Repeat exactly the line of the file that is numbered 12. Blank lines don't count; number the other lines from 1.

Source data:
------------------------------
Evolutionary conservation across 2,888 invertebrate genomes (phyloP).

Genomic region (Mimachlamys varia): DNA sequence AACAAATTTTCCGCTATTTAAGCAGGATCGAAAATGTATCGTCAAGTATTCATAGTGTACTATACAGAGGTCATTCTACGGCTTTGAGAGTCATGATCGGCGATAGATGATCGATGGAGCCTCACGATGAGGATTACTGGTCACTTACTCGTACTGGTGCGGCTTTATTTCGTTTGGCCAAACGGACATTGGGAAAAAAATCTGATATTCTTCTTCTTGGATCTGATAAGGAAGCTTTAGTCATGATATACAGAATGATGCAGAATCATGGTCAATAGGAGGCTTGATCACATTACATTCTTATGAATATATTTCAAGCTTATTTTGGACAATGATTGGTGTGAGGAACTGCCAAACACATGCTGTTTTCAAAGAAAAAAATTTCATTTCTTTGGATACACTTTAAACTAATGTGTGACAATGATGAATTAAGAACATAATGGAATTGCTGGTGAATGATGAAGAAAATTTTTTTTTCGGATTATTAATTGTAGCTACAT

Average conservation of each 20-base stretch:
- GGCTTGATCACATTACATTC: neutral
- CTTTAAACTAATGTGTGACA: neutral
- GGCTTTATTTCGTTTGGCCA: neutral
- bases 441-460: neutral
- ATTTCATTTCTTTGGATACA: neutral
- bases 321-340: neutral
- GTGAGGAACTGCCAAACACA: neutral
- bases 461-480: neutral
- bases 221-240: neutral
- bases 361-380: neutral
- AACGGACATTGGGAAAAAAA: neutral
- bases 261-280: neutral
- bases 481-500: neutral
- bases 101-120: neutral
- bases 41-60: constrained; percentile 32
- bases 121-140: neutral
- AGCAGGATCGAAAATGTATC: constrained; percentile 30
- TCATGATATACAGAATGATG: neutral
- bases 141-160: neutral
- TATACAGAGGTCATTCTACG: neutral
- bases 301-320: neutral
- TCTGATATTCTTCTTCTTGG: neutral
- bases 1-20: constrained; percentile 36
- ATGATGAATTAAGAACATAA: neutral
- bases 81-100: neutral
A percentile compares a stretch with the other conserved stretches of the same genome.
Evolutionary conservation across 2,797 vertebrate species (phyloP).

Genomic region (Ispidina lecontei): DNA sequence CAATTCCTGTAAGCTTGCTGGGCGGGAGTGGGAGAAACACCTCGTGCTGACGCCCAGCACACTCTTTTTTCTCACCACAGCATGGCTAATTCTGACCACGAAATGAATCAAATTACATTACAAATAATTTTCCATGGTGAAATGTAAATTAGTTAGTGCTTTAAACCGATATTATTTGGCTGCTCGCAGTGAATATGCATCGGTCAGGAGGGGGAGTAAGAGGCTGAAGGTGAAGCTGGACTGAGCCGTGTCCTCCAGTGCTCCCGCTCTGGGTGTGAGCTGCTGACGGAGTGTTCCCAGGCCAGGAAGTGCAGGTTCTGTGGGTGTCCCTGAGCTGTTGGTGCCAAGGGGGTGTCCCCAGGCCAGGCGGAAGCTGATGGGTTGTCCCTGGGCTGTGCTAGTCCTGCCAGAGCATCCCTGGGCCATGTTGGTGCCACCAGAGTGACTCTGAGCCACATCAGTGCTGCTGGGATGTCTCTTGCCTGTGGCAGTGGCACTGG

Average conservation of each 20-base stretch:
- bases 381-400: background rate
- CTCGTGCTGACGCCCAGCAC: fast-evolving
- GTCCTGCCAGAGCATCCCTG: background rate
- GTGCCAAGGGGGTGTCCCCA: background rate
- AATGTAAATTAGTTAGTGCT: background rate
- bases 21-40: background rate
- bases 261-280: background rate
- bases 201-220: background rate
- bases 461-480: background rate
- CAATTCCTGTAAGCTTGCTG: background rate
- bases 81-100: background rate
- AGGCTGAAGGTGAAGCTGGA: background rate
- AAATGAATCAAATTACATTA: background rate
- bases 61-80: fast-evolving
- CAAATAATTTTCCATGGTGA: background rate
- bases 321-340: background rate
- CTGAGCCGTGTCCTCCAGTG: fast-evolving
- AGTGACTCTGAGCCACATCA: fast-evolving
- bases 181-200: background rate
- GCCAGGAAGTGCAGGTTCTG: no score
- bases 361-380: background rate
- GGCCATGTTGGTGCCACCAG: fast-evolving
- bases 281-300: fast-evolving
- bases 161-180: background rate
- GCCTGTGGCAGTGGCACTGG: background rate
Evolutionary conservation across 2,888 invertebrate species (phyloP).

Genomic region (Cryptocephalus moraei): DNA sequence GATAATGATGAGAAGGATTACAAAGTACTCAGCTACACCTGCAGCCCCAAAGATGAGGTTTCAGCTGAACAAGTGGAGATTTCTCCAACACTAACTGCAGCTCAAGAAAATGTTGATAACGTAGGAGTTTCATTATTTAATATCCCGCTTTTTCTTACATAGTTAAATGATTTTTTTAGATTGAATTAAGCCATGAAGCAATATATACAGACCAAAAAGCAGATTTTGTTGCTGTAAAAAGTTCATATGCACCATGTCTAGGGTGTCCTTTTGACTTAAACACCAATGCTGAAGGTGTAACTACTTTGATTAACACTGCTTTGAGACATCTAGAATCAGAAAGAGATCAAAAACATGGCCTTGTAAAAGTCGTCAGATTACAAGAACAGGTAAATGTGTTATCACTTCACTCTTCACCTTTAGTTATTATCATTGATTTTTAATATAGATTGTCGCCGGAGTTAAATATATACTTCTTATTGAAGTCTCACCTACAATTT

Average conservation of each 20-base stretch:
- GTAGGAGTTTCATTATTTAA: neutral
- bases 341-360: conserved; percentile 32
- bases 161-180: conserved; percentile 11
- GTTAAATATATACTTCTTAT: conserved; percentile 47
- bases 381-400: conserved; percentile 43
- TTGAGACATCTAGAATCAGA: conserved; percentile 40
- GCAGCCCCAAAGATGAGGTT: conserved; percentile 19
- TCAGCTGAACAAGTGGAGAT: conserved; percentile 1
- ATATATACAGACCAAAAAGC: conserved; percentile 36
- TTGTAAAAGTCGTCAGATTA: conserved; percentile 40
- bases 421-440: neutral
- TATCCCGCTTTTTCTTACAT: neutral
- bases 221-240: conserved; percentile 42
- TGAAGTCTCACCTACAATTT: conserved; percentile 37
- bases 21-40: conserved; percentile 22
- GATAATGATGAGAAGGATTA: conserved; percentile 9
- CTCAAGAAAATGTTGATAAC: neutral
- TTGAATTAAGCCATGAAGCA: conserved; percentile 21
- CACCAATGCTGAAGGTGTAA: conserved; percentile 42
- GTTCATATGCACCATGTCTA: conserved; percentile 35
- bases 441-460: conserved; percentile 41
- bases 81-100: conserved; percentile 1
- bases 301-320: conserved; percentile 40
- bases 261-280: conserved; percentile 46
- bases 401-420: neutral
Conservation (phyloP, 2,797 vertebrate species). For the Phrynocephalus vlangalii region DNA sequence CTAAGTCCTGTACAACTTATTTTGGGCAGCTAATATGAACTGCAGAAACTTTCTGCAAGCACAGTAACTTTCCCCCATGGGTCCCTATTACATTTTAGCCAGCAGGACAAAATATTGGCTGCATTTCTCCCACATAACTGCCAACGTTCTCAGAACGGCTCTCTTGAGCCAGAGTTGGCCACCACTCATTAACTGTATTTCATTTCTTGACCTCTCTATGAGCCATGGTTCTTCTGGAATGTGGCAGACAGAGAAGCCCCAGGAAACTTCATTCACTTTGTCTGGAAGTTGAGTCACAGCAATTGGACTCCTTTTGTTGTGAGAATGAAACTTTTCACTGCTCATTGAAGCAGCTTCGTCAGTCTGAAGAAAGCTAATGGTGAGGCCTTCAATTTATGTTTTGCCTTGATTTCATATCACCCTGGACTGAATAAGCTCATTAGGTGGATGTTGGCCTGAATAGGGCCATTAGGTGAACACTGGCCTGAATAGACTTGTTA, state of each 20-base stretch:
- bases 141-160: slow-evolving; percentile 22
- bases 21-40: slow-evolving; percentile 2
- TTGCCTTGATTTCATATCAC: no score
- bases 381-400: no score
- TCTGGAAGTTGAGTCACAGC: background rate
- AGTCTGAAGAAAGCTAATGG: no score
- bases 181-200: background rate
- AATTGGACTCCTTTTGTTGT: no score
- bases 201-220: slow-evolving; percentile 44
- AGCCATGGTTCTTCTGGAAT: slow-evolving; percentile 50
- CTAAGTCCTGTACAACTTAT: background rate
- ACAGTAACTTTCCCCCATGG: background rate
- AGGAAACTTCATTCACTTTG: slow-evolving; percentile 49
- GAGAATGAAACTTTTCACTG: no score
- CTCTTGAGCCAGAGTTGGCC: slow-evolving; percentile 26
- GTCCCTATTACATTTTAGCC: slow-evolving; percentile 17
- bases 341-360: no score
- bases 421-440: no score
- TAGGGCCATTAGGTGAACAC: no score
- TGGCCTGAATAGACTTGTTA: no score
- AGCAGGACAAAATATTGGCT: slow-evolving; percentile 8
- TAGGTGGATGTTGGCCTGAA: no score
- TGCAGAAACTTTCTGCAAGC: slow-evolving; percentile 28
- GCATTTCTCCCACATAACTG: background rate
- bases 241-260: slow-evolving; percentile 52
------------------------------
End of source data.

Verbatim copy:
- bases 221-240: neutral